Order Management Systems (OMS) took on a new dimension by becoming the cornerstone for sales transactions.
At the same time, the pandemic fostered the rise of new sales models with one standing above all the rest: the marketplace. As proof, according to a YouGov study for Stripe dated September 2021, 52% of French people say they prefer marketplaces in order to be able to shop in a centralized way. In the face of these two exponentially evolving variables, implementing an OMS/Marketplace is almost self-evident for retailers today. Read on to find out more.
The growing role of marketplaces
Over time, marketplaces have become a sales channel that can't be ignored. Its most significant advantage is that it has much lower marketing costs than other sales channels. How? By centralizing the buying space, marketplaces unify the marketing and communication vectors that merchants use.
Marketplaces are also a channel that opens up a possibility for retailers to go international. While opening up its market to the greatest number is a business opportunity for any brand, it must face the challenge of winning customers' trust and making itself known. Marketplaces help to overcome this obstacle. Given the number of third-party sellers on the web, marketplaces are becoming increasingly popular with customers by offering an easy, direct way to compare products and prices from a single, reliable source. In this quest to reinforce the trust between consumers and retailers, customers will always feel safer buying from the brand's marketplace than from some online store that they don't know.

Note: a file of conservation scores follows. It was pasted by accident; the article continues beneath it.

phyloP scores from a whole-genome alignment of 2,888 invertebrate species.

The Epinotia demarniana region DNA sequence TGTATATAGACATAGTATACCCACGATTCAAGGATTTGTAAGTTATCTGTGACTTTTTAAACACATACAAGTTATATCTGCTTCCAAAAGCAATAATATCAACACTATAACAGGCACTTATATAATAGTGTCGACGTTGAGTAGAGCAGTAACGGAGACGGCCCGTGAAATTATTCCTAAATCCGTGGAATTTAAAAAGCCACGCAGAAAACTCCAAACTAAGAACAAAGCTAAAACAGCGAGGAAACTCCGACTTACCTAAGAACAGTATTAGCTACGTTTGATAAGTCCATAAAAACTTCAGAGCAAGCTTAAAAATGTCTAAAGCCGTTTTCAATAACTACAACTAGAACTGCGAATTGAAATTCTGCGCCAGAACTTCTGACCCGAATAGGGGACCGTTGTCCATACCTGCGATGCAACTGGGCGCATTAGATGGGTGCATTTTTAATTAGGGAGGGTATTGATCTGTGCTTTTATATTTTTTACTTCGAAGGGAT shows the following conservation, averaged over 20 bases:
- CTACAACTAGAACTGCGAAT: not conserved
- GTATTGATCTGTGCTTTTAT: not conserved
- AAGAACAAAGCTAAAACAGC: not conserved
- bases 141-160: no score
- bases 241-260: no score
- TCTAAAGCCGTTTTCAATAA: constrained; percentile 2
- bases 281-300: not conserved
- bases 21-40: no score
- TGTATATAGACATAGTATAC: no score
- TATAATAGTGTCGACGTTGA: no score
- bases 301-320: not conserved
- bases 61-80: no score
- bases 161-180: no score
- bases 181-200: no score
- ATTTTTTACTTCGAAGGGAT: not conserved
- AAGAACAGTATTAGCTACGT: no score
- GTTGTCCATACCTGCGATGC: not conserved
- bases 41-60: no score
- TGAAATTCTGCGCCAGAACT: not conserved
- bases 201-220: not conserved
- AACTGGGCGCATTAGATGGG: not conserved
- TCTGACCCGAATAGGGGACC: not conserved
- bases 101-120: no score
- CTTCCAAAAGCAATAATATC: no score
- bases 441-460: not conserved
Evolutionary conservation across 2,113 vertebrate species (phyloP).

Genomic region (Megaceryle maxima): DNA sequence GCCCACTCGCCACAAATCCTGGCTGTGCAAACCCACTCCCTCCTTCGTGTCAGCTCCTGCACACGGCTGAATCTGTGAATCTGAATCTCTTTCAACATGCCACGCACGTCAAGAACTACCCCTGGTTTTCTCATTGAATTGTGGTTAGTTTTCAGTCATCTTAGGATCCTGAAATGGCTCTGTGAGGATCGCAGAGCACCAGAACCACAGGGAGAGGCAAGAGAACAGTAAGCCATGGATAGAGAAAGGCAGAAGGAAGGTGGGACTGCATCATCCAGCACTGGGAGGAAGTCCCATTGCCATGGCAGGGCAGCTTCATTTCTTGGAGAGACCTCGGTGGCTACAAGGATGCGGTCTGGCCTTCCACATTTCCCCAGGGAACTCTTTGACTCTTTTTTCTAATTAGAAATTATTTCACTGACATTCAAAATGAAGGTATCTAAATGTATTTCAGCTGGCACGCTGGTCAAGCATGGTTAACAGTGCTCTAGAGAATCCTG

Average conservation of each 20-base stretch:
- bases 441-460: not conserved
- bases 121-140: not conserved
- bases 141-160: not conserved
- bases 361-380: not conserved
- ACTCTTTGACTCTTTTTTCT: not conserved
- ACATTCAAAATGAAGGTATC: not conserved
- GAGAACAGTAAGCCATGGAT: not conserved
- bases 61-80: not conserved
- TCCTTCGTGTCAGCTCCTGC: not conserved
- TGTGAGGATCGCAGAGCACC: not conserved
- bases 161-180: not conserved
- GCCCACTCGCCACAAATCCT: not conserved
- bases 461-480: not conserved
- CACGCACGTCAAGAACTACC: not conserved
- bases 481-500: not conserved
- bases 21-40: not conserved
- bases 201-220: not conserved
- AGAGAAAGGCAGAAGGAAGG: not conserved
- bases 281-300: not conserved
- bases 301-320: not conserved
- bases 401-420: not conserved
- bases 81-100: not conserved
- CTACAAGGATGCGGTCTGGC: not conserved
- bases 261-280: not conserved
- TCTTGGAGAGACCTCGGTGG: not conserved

Finally, being able to shop 24/7 was often just a dream for both sellers and consumers. Marketplaces remove any constraints of time or place from sellers while providing them with their own logistics services.
OMS: a driving role in marketplace management
The whole point of a marketplace is to communicate reliable information to customers about the products on sale. In this, OMSes have all the cards in hand to play a central role. But it doesn’t end there.
An OMS simultaneously exposes the stock to be sold on the marketplace. Retailers then have several strategies open to them: they can sell products initially present in-store (and ship them from the point of sale in a Ship From Store service), sell stock that is exclusive to marketplaces, or shift stock from previous seasons.
Integrating an OMS into the marketplace also helps to ensure that all orders placed online are shipped and received. It has an interface to verify that the customer promise of receiving their order on time and, especially, with the right delivery method can be fulfilled. An OMS also contributes to the customer experience, impacting the retailer's customer service by informing it of order statuses and cancellation rates.
From an internal perspective, an OMS makes stock shortage problems visible before and after an order, since it virtually segments stock so that it allows the seller to verify what it puts up for sale on each market. Furthermore, by "absorbing" the orders placed on the marketplace and updating the inventory in real time, the OMS prevents excess sales.
By making information more easily accessible to the seller, all these positive externalities inevitably result in higher margins and lower production costs. As a concrete example, an OMS can automatically choose the most affordable and most environmentally friendly delivery method according to the variables it receives.
As you can see, pairing a marketplace with an OMS offers significant gains in referencing and accessibility. This combination is fully in line with post-COVID buying behavior, allowing current and future sellers to acquire new customers, along with an undeniable increase in their turnover.